Some evangelists are too emotional for me.
They think their way with words, the clever way they coin a phrase and how they say what it is they say is what pulls people out of their seats and down the aisle.
Like anyone else, I love to feel a strong presence of God, and so I don’t mind getting emotional. But I want it to come from hearing God speak to me from within the message, not from the lone theatrics of the speaker. If the message is sincere, I’ll hear Jesus. I’m disappointed when someone uses my relationship with God to leave me dangling on the ledge while the speaker shows how well his words can dance. I love the emotions that flow from the praises and I love the promises that are kept to help soothe people’s suffering. When we’re ‘having church’ and find ourselves holding hands, I love the warm connection that easily eases our pain and in short order causes us to forget we had a pain. But, when it’s all over and the singing stops, when we say “amen” and eyes come to light, I don’t want to be left on a ledge not knowing what to do or where to go. I’m afraid of promises that are without substance… of mountains built on flimsy puffs of air. I’m afraid of that which hasn’t the strength to hold me. Isaiah 41:10 is telling me to not be afraid, “Fear thou not; for I am with thee: be not dismayed; for I am thy God: I will strengthen thee; yea, I will help thee; yea, I will uphold thee with the right hand of my righteousness.”
So… please, while I’m feeling safe and while you have my attention … tell me about Jesus. Tell me how He has worked miracles in your life and in the lives of others you know. I like to hear how Jesus tells others about the Father. I love to hear how others tell me about Jesus… and how they spend their time together.
That’s what I want to hear.
The way Steven Mosley tells of Jesus, a mental image is formed and you can actually believe you feel what Jesus felt. For example, from his book, “Secrets of Jesus’ Touch” Steven writes, “The bits of branch and dried mud, falling on his head in that crowded room, surely must have been annoying. The noise of four men furiously digging through the roof overhead must have been distracting. After all, Jesus was revealing the essence of the kingdom of heaven.” Steven Mosley doesn’t step back and just give a record of what happened, he points out that more was happening than what people could see, they were feeling a variety of emotions, too. For one thing, they were feeling irate and confused watching debris fall on Jesus’ head as the men lowered a man on a mat toward the spot where Jesus stood. The man on the mat was jumping his place and going to the head of the line. He was moving in front of everyone else.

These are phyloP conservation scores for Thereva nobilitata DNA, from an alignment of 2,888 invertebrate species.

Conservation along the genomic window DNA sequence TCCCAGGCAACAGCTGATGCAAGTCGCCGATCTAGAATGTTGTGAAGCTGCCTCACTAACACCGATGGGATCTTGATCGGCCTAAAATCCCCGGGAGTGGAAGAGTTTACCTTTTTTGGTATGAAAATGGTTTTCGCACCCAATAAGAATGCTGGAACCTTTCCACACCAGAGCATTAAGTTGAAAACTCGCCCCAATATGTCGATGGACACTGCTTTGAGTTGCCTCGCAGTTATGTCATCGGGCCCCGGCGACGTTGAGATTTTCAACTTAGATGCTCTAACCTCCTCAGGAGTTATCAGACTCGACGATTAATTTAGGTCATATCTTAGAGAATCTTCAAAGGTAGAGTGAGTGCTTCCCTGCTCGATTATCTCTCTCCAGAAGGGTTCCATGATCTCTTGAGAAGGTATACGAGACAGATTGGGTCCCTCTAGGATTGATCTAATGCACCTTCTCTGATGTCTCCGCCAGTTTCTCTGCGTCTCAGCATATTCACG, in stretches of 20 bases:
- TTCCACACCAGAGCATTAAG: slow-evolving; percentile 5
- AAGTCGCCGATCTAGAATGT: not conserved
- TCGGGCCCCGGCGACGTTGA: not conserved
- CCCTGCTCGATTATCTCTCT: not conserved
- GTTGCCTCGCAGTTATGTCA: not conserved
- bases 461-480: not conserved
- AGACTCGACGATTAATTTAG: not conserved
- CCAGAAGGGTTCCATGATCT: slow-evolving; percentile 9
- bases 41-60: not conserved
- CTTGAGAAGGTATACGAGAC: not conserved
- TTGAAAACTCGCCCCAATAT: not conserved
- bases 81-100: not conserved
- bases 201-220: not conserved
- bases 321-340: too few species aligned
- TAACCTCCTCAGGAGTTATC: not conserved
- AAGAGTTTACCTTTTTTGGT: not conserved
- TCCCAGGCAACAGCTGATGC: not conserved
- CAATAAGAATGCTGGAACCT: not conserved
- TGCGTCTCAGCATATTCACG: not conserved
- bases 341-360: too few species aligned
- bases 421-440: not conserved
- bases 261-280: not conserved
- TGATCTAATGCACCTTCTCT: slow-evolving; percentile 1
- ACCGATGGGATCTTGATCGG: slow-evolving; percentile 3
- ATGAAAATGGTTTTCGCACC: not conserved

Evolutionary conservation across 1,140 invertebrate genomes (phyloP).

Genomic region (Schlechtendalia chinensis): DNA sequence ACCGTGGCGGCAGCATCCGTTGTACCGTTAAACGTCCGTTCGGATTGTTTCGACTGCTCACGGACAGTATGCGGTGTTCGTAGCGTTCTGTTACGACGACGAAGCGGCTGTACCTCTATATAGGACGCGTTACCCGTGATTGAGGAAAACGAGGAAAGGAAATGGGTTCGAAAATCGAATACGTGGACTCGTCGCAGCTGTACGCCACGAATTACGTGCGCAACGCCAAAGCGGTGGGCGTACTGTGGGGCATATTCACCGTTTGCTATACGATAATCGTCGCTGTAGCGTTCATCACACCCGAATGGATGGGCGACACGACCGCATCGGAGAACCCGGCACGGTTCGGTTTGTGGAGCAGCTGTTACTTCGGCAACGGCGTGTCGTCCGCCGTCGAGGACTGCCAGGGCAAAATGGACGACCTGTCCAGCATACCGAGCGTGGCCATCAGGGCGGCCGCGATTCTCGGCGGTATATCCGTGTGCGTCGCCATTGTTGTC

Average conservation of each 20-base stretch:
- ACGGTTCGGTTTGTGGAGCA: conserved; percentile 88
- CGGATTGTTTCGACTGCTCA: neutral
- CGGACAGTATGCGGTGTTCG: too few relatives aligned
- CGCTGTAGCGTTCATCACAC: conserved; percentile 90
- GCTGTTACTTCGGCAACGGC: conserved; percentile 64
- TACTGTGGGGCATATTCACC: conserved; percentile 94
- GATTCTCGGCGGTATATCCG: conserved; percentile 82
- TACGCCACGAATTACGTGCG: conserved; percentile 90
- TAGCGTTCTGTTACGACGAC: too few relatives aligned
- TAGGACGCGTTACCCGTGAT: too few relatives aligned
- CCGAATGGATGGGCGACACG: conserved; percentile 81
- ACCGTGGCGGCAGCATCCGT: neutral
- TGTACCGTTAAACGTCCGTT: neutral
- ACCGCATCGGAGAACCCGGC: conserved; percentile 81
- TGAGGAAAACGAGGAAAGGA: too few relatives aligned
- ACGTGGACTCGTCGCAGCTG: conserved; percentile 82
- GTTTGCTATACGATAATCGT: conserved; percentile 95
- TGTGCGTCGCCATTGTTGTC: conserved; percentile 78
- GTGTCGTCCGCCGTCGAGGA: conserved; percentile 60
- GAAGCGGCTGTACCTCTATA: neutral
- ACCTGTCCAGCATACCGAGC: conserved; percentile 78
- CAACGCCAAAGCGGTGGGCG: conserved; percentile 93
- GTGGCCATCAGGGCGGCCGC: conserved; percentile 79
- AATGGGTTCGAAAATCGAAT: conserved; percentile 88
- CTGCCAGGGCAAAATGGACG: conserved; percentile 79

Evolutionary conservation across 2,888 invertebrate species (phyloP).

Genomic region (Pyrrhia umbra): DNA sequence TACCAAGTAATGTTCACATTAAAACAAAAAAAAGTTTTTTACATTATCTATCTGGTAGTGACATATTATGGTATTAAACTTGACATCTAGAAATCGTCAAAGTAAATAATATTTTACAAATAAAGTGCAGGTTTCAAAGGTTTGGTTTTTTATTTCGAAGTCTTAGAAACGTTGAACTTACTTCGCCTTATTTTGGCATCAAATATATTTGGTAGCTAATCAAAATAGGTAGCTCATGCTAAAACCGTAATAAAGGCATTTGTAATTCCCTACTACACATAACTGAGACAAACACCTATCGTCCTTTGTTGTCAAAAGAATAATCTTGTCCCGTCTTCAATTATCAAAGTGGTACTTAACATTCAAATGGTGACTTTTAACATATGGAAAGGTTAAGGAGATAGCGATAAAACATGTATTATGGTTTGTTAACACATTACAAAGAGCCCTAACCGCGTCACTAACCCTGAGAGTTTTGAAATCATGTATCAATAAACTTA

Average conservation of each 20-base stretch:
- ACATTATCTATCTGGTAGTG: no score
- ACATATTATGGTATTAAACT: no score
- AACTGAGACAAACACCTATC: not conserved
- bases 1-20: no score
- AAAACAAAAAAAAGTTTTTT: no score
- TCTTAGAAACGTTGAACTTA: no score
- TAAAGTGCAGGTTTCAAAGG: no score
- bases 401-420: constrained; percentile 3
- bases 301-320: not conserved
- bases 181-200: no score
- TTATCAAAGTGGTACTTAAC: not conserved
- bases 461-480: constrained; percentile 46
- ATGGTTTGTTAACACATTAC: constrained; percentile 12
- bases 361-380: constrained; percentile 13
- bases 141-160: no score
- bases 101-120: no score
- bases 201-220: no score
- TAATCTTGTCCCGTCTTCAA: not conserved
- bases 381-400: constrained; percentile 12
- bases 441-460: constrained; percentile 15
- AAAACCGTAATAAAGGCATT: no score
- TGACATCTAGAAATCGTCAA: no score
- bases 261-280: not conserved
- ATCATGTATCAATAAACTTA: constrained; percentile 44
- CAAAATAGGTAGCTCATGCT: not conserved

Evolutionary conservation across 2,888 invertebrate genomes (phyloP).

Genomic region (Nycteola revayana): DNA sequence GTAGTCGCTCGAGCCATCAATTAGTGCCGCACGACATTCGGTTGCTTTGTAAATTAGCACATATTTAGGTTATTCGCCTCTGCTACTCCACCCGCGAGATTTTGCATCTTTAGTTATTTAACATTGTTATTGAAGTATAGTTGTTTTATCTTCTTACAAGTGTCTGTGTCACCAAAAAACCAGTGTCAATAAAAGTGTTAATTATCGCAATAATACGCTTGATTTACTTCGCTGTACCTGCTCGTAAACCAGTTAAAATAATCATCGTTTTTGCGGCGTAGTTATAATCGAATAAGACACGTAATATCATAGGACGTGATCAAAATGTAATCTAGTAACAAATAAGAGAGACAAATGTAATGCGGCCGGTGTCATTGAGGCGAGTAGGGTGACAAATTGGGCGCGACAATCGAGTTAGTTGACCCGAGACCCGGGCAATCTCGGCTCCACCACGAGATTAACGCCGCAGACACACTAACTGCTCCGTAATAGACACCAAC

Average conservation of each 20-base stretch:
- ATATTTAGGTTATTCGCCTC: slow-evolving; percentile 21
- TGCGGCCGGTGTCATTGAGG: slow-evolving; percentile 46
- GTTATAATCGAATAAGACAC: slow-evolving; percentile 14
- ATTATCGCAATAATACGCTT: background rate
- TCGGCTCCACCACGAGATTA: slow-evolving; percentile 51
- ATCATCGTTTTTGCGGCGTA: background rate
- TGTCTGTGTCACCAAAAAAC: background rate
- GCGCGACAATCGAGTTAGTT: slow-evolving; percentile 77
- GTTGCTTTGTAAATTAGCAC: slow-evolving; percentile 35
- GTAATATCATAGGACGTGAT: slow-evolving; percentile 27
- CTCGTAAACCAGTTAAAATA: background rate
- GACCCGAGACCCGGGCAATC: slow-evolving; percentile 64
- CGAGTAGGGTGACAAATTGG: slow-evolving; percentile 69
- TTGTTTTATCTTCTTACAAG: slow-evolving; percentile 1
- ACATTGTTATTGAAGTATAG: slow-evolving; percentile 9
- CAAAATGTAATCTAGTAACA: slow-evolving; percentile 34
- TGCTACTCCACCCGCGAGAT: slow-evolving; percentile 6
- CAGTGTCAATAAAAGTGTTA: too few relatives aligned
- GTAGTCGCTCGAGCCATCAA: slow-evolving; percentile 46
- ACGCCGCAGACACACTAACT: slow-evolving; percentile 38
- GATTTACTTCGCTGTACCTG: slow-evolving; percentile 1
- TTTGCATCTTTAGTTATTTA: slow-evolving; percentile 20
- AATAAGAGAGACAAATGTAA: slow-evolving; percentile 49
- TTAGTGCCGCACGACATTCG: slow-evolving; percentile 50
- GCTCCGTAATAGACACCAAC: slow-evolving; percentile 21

Jesus could have seen what the others saw, an insensitive man being rude and presumptuous. He could have identified “pathetic desperation” and pointed out the man’s obvious impatience. But, Mosley said, what Jesus saw instead was faith. “Standing in an impromptu shaft of light in which the dirt and leaves still floated down,” Jesus focused on their faith. It wasn’t just the man on the mat who had faith. Just think how much faith it would take to be the ones digging through the roof. Where would that man on the roof be without the faith of his four friends?
Where would your friends be without the faith that’s inside of you?
In summary, let me say, go ahead and preach with all the emotion you want. I can take it. Theatrics in the pulpit is different than spirit-filled worship but I can take whatever you throw at me. I may just be a little white boy who is filling this position as an associate pastor in an all-black Church of God on the south side of Atlanta, but yes sir… I can take it. My good friend RC Banks starts preaching at 10 am and sometimes we go on up until 2 or 3 in the afternoon. We sing and we praise the Lord, we march around the inside of the church and jump barriers we placed in the aisles to indicate we were busting barriers in our own lives and then we enact crossing the Jordan river. During this period several people would be in tears and crying out and we would gather around these people, place hands on them and pray. The other pastors and I would be ringing wet, coats removed, tie undone and shirt tails out. The sisters wore these fantastic hats, fanned themselves with one hand and had a tambourine in the other. The pastor would place his hand on our forehead hard enough to knock most people out and yell, “Heeeaal”. Since the sisters always wore dresses, their modesty and dignity was upheld by wrapping the thin blankets (kept on hand on the front pew) around the waists of the sisters who would end up falling out as they spoke in tongues.
Oh yes, I can take it alright… “Give me that old time religion”.
But, in all my emotionally driven praise, I don’t care how out-of-the-box it gets as long as what comes through is spirit-led, not theatrics, and above all else, I’m able to feel Jesus’ touch.
So, please… tell me about Jesus.